Every year, college students and recent graduates pour out of classrooms and into offices for resume-building internships. During these dress rehearsals in the working world, they learn professional skills, business etiquette, and industry best practices. The savvy ones successfully convert their internships into full-time jobs.
A 2013 survey by the Graduate Management Admission Council revealed that 69 percent of MBA interns who applied for full-time positions received offers. Rates were even higher in the consulting, finance and accounting industries. Similarly, a recent student survey by the National Association of Colleges and Employers found that 63 percent of paid interns in the class of 2012 graduated with at least one job offer in-hand. Of those who had no internship experience, only about 40 percent graduated with a job offer.
Want to be among those who walk across the stage with cap, gown, diploma and job? Here are four tips from Elynsey Price and Joe Contrino, two former interns who turned their experience into full-time employment:
- Ask Questions—Interning can be intimidating, but take advantage of the time you have around smart and experienced professionals. Asking questions demonstrates that you are engaged in the work and helps you gain valuable business perspective. Always remember, there is no such thing as a dumb question.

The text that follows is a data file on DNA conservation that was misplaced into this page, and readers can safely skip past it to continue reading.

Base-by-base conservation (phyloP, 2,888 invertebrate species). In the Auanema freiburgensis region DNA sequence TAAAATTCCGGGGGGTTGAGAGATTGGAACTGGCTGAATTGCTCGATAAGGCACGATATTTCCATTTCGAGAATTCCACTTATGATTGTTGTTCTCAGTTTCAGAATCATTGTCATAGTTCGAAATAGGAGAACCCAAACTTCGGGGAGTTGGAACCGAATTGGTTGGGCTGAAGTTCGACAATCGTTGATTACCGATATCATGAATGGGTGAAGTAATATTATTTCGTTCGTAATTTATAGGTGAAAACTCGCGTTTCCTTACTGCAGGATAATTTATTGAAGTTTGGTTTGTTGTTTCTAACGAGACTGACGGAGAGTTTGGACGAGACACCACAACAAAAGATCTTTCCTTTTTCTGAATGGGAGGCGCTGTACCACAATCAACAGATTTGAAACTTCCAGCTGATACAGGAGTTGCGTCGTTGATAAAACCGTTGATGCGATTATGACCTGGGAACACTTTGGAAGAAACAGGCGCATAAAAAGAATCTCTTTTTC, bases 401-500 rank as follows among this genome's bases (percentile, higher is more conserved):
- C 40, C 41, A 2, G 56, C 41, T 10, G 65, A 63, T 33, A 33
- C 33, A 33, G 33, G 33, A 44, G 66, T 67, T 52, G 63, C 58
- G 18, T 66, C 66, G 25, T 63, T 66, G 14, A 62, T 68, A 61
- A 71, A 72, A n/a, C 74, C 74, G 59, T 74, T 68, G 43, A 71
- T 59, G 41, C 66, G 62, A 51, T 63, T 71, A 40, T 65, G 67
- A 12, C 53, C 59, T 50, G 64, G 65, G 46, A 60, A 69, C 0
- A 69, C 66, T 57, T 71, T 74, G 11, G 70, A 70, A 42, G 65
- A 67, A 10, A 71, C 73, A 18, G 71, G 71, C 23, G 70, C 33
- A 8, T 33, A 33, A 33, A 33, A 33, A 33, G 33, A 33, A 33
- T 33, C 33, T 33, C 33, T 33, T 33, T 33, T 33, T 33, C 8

- Prove Your Worth—It is important to be a team player. Show your coworkers that you are dedicated and reliable. Add value whenever possible by helping others, contributing during brainstorms and generally being available and eager. Ask your employer, “How can I make your job easier and help you succeed?”
- Be Proactive—As an intern, menial tasks including research and list-building will always be a part of the job. But take initiative to learn how those projects fit into the big picture, and you’ll gain priceless insight into how the company and your managers work.
- Build Relationships—Introduce yourself to as many people in your office as you can. Maintain communication and check in periodically to grab lunch or coffee and see how things are going. Don’t be afraid to reach out to high level executives and ask how they got their start in the industry. You will probably find at least one or two who started their careers as interns.
Spending time as an intern provides an insider perspective that many job-seekers would not otherwise have. Work hard to understand the business and mission of the company. Build relationships and prove your value, and you’ll be well positioned when a full-time position opens. Good luck!